Fed. R. Civ. P. Supp. R. E(4)(f). "Rule E(4)(f) clearly places the burden on the plaintiff to show that an attachment was properly ordered and complied with the requirements of Rules B and E." Aqua Stoli Shipping Ltd. v. Gardner Smith Pty Ltd., 460 F.3d 434, 445 n.5 (2d Cir. 2006). To sustain an attachment, a plaintiff must show that it has fulfilled the "filing and service requirements of Rules B and E" and that: "1) it has a valid prima facie admiralty claim against the defendant; 2) the defendant cannot be found within the district; 3) the defendant's property may be found within the district; and 4) there is no statutory or maritime law bar to the attachment." Id. at 445 (footnote omitted). If a plaintiff fails to demonstrate that it has met the requirements of Rules B and E, the district court must vacate the attachment. Id. at 445. Maritime plaintiffs, however, are not required to prove their case at this stage. See Wajilam Exps. (Sing.) Pte. Ltd. v. ATL Shipping Ltd., No. 05 Civ. 7955, 2006 WL 3019558, at *3 (S.D.N.Y. Oct. 23, 2006).
Attachments may otherwise only be vacated "in certain limited circumstances." Aqua Stoli, 460 F.3d at 444. A district court may vacate an attachment if the defendant shows that: "1) the defendant is subject to suit in a convenient adjacent jurisdiction; 2) the plaintiff could obtain in personam jurisdiction over the defendant in the district where the plaintiff is located; or 3) the plaintiff has already obtained sufficient security for the potential judgment, by attachment or otherwise." Id. at 445 (footnote omitted).
Defendant advances several arguments for vacatur of the Attachment. This Opinion only discusses one of those grounds - Defendant's ripeness objection - because it is dispositive of the issue before the Court, and the Court agrees with Defendant on this point. Therefore, the Court will not reach Defendant's remaining arguments in favor of vacatur so as to not issue an advisory opinion. See U.S. Nat'l Bank of Or. v. Indep. Ins. Agents of Am., 508 U.S. 439, 446 (1993) (reaffirming the principle that "a federal court [lacks] the power to render advisory opinions" (quotation marks omitted and alterations in original)); accord Green v. United States, 260 F.3d 78, 82 (2d Cir. 2001).
Defendant argues that Plaintiff's Verified Complaint only states a claim for indemnity against Defendant. Defendant further argues that this dispute is not ripe because Plaintiff has not incurred any actual liability to any third parties (in this case, the vessel operators) arising under the sales contracts or the charter agreements. Defendant contends that this action is premature until Plaintiff's liability to third parties has been determined or Plaintiff has made payment to a third party. Plaintiff, at oral argument on the motion, disputed Defendant's claim that the Verified Complaint relied exclusively on an indemnity claim. Plaintiff maintains that they have asserted claims for indemnity and direct causes of action against Defendant. Also at oral argument, Plaintiff informed the Court that an informal claim had been lodged by the vessel owners against Plaintiff.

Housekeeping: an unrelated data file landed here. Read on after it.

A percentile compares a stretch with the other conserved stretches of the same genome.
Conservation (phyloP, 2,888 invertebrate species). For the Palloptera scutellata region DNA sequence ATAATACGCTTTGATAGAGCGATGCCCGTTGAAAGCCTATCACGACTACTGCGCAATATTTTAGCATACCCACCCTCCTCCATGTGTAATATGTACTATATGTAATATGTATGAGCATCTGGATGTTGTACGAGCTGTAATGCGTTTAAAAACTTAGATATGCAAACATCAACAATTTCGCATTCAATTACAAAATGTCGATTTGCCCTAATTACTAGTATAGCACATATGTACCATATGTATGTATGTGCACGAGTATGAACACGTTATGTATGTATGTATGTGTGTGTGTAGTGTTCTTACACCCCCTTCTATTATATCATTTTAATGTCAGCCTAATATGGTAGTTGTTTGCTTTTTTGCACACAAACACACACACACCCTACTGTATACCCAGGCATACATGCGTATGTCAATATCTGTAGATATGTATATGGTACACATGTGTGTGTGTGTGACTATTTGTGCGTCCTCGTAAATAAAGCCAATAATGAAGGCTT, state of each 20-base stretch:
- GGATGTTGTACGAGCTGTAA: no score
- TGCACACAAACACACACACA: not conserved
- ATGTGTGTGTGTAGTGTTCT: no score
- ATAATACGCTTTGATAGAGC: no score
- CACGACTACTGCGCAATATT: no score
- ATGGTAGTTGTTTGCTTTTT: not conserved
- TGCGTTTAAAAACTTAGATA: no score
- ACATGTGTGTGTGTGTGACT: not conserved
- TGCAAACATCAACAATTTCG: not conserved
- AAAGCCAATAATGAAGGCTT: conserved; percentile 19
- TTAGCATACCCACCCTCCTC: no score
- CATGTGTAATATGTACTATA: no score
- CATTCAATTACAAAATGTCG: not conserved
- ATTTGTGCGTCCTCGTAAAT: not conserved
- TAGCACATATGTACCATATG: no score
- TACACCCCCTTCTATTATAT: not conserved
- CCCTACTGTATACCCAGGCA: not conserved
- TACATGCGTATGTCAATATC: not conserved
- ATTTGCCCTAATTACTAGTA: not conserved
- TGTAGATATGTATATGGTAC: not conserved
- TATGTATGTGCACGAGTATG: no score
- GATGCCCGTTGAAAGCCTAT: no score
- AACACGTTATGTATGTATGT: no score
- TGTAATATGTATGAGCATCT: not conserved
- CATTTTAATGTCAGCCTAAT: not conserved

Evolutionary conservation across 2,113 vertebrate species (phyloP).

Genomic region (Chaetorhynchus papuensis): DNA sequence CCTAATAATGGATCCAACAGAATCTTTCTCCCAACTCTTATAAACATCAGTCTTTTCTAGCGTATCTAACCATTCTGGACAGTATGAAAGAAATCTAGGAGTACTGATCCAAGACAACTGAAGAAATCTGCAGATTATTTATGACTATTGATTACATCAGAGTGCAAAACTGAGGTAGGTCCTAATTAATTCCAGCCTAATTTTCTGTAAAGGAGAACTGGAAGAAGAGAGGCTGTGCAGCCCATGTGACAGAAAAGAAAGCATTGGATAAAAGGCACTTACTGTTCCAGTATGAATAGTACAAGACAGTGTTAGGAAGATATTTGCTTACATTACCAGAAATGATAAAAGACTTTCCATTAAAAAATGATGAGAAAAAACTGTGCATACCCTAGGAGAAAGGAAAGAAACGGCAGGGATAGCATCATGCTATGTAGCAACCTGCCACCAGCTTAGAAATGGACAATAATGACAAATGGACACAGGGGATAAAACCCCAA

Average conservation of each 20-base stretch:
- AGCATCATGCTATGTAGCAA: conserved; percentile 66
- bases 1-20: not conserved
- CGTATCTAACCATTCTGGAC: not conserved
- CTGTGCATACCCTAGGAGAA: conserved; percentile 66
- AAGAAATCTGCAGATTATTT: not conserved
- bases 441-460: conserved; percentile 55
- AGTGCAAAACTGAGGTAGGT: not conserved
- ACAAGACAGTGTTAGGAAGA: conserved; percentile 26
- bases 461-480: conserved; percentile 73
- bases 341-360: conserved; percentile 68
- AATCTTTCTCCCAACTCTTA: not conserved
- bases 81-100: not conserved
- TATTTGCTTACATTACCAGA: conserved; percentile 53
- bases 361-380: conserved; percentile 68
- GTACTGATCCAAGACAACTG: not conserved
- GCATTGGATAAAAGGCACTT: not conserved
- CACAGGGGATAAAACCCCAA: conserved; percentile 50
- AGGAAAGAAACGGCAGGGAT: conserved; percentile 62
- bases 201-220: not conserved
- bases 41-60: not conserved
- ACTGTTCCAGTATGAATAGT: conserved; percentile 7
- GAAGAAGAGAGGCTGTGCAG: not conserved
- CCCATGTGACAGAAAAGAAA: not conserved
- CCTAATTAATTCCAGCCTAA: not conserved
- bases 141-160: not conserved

It is undisputed that an arbitration in London between the Parties has commenced with the selection of arbitrators by both Parties. (Aff. of Peter Skoufalos ¶ 25; Decl. of John A. Orzel ¶ 9.) What is unclear is whether Plaintiff's claims in the Verified Complaint and the London arbitration state claims solely for indemnification. The Court agrees with Defendant that Plaintiff's Verified Complaint and the claims raised in the London arbitration only state claims for indemnity. All three of Plaintiff's claims for relief are explicitly tied to claims of indemnity. (Verified Compl. ¶¶ 7, 8, 9, 12, 14, 15, 17.) For example, Plaintiff's first cause of action seeks $444,490 from Defendant for demurrage, and states that "[b]y virtue of [Plaintiff's] contract with Defendant . . . [Plaintiff] is entitled to full indemnity from AGRIKO for the amount of demurrage paid to the owners of the VOC PROGRESS." (Id. ¶ 7.) The remaining two claims contain similar language, and all three claims make clear that Plaintiff is seeking indemnification from Defendant. Based on the evidence submitted by Plaintiff, the same is true of the London arbitration. At oral argument, Plaintiff produced a letter from Defendant's English solicitor which discusses the basis for the claims to be arbitrated. (Davies Battersby Letter to Ital Bras, Feb. 2, 2006.) In the letter, the solicitor concludes by saying that "Agriko deny that they are bound to indemnify JKI." (Id.) That letter reinforces Defendant's argument that Plaintiff's claim is for indemnity. Plaintiff, whose burden it is to show why the Attachment should not be vacated, has not offered any evidence to rebut this characterization of the London arbitration.
Plaintiff's claims against Defendant are therefore for indemnity only, and Plaintiff must show that its indemnity claim is ripe. It is well established that "[a] claim for indemnity . . . requires that an actual liability be sustained by the indemnitee, and if he settles a claim without a determination of the rights in question, he bears the risk of proving an actual liability in the action over for indemnity." The Toledo, 122 F.2d 255, 257 (2d Cir. 1941); see also Atlantic Richfield Co. v. Interstate Oil Transp. Co., 784 F.2d 106, 111 (2d Cir. 1986) (noting the indemnity claims based on potential liability are permitted only in limited circumstances and that a showing of actual liability is otherwise required); Evergreen Marine Corp. (Taiwan) Ltd. v. Global Terminal & Container Servs., No. 99 Civ. 10544, 2000 WL 1683449, at *3 (S.D.N.Y. Nov. 9, 2000) (quoting The Toledo). The Second Circuit, however, has held that "a district court may in some circumstances disregard the prematurity of a plaintiff's claim as a matter of discretion." Patricia Hayes Assoc. v. Cammell Laird Holdings U.K., 339 F.3d 76, 82 (2d Cir. 2003); see also Greenwich Marine, Inc. v. S.S. Alexandra, 339 F.2d 901, 905 (2d Cir. 1965) ("The inherent power to adapt an admiralty rule to the equities of a particular situation is entrusted to the sound discretion of the district judge sitting as an admiralty judge."). Accordingly, it is within the discretion of district courts to allow a party to obtain security for an otherwise premature indemnity claim. See Patricia Hayes,339 F.3dat 82.